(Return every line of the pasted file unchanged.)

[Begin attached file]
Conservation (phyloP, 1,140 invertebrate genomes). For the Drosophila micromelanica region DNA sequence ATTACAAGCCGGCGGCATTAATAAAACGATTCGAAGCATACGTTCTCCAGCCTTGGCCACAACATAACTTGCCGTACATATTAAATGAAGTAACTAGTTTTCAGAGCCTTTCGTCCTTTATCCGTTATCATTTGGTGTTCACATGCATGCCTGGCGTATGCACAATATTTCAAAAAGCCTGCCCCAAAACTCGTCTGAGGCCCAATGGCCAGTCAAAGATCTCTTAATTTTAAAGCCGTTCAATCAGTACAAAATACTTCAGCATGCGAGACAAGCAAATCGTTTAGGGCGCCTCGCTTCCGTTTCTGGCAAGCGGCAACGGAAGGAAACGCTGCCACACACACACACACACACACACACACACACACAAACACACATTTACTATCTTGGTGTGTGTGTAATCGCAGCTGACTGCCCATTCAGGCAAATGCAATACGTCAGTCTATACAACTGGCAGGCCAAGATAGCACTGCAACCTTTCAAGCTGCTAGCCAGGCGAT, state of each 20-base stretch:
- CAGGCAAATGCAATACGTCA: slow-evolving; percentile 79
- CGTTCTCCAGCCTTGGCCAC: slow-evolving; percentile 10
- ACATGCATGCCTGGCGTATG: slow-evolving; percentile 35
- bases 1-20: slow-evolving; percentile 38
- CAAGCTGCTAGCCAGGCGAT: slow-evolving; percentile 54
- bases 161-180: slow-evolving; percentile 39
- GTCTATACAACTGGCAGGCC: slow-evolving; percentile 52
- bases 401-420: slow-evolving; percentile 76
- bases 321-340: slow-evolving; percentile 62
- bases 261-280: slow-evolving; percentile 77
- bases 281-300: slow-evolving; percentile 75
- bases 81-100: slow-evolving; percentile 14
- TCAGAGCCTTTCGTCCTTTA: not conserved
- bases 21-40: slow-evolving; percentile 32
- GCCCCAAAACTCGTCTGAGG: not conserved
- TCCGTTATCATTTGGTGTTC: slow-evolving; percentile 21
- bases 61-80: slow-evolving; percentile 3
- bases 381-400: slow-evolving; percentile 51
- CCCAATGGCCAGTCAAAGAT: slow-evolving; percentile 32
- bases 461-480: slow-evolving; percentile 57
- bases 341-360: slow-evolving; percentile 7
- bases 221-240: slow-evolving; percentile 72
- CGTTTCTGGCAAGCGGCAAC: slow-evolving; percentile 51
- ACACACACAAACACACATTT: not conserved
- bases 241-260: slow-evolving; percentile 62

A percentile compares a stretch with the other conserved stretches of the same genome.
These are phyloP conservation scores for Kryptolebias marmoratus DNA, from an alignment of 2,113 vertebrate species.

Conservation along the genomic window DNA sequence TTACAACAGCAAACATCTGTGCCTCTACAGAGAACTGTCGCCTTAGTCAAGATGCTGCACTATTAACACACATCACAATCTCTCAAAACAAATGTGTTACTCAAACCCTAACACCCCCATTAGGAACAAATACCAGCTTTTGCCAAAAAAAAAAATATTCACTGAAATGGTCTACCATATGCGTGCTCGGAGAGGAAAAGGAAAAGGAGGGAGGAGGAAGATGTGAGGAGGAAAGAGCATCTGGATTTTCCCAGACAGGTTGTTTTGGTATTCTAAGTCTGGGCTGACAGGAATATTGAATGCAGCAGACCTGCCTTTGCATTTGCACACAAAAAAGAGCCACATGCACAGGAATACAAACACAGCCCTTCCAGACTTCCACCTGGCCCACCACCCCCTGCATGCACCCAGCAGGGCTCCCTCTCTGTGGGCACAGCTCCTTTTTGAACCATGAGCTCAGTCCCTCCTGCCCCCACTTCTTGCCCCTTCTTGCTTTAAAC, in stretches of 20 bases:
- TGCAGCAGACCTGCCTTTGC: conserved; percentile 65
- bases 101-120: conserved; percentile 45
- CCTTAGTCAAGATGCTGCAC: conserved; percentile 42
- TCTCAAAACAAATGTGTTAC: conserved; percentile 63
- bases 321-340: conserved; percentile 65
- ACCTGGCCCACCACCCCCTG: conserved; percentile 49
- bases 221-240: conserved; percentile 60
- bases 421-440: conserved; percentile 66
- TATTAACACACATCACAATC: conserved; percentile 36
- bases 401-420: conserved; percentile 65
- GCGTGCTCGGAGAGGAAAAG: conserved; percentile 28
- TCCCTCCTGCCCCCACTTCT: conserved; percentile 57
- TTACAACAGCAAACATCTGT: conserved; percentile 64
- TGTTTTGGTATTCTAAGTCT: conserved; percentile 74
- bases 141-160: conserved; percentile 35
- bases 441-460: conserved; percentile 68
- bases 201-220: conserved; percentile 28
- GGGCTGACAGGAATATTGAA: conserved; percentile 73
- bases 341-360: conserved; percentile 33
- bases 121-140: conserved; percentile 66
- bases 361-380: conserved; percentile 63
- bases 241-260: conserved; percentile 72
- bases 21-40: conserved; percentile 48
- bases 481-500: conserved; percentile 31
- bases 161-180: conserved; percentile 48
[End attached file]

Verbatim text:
Conservation (phyloP, 1,140 invertebrate genomes). For the Drosophila micromelanica region DNA sequence ATTACAAGCCGGCGGCATTAATAAAACGATTCGAAGCATACGTTCTCCAGCCTTGGCCACAACATAACTTGCCGTACATATTAAATGAAGTAACTAGTTTTCAGAGCCTTTCGTCCTTTATCCGTTATCATTTGGTGTTCACATGCATGCCTGGCGTATGCACAATATTTCAAAAAGCCTGCCCCAAAACTCGTCTGAGGCCCAATGGCCAGTCAAAGATCTCTTAATTTTAAAGCCGTTCAATCAGTACAAAATACTTCAGCATGCGAGACAAGCAAATCGTTTAGGGCGCCTCGCTTCCGTTTCTGGCAAGCGGCAACGGAAGGAAACGCTGCCACACACACACACACACACACACACACACACACAAACACACATTTACTATCTTGGTGTGTGTGTAATCGCAGCTGACTGCCCATTCAGGCAAATGCAATACGTCAGTCTATACAACTGGCAGGCCAAGATAGCACTGCAACCTTTCAAGCTGCTAGCCAGGCGAT, state of each 20-base stretch:
- CAGGCAAATGCAATACGTCA: slow-evolving; percentile 79
- CGTTCTCCAGCCTTGGCCAC: slow-evolving; percentile 10
- ACATGCATGCCTGGCGTATG: slow-evolving; percentile 35
- bases 1-20: slow-evolving; percentile 38
- CAAGCTGCTAGCCAGGCGAT: slow-evolving; percentile 54
- bases 161-180: slow-evolving; percentile 39
- GTCTATACAACTGGCAGGCC: slow-evolving; percentile 52
- bases 401-420: slow-evolving; percentile 76
- bases 321-340: slow-evolving; percentile 62
- bases 261-280: slow-evolving; percentile 77
- bases 281-300: slow-evolving; percentile 75
- bases 81-100: slow-evolving; percentile 14
- TCAGAGCCTTTCGTCCTTTA: not conserved
- bases 21-40: slow-evolving; percentile 32
- GCCCCAAAACTCGTCTGAGG: not conserved
- TCCGTTATCATTTGGTGTTC: slow-evolving; percentile 21
- bases 61-80: slow-evolving; percentile 3
- bases 381-400: slow-evolving; percentile 51
- CCCAATGGCCAGTCAAAGAT: slow-evolving; percentile 32
- bases 461-480: slow-evolving; percentile 57
- bases 341-360: slow-evolving; percentile 7
- bases 221-240: slow-evolving; percentile 72
- CGTTTCTGGCAAGCGGCAAC: slow-evolving; percentile 51
- ACACACACAAACACACATTT: not conserved
- bases 241-260: slow-evolving; percentile 62

A percentile compares a stretch with the other conserved stretches of the same genome.
These are phyloP conservation scores for Kryptolebias marmoratus DNA, from an alignment of 2,113 vertebrate species.

Conservation along the genomic window DNA sequence TTACAACAGCAAACATCTGTGCCTCTACAGAGAACTGTCGCCTTAGTCAAGATGCTGCACTATTAACACACATCACAATCTCTCAAAACAAATGTGTTACTCAAACCCTAACACCCCCATTAGGAACAAATACCAGCTTTTGCCAAAAAAAAAAATATTCACTGAAATGGTCTACCATATGCGTGCTCGGAGAGGAAAAGGAAAAGGAGGGAGGAGGAAGATGTGAGGAGGAAAGAGCATCTGGATTTTCCCAGACAGGTTGTTTTGGTATTCTAAGTCTGGGCTGACAGGAATATTGAATGCAGCAGACCTGCCTTTGCATTTGCACACAAAAAAGAGCCACATGCACAGGAATACAAACACAGCCCTTCCAGACTTCCACCTGGCCCACCACCCCCTGCATGCACCCAGCAGGGCTCCCTCTCTGTGGGCACAGCTCCTTTTTGAACCATGAGCTCAGTCCCTCCTGCCCCCACTTCTTGCCCCTTCTTGCTTTAAAC, in stretches of 20 bases:
- TGCAGCAGACCTGCCTTTGC: conserved; percentile 65
- bases 101-120: conserved; percentile 45
- CCTTAGTCAAGATGCTGCAC: conserved; percentile 42
- TCTCAAAACAAATGTGTTAC: conserved; percentile 63
- bases 321-340: conserved; percentile 65
- ACCTGGCCCACCACCCCCTG: conserved; percentile 49
- bases 221-240: conserved; percentile 60
- bases 421-440: conserved; percentile 66
- TATTAACACACATCACAATC: conserved; percentile 36
- bases 401-420: conserved; percentile 65
- GCGTGCTCGGAGAGGAAAAG: conserved; percentile 28
- TCCCTCCTGCCCCCACTTCT: conserved; percentile 57
- TTACAACAGCAAACATCTGT: conserved; percentile 64
- TGTTTTGGTATTCTAAGTCT: conserved; percentile 74
- bases 141-160: conserved; percentile 35
- bases 441-460: conserved; percentile 68
- bases 201-220: conserved; percentile 28
- GGGCTGACAGGAATATTGAA: conserved; percentile 73
- bases 341-360: conserved; percentile 33
- bases 121-140: conserved; percentile 66
- bases 361-380: conserved; percentile 63
- bases 241-260: conserved; percentile 72
- bases 21-40: conserved; percentile 48
- bases 481-500: conserved; percentile 31
- bases 161-180: conserved; percentile 48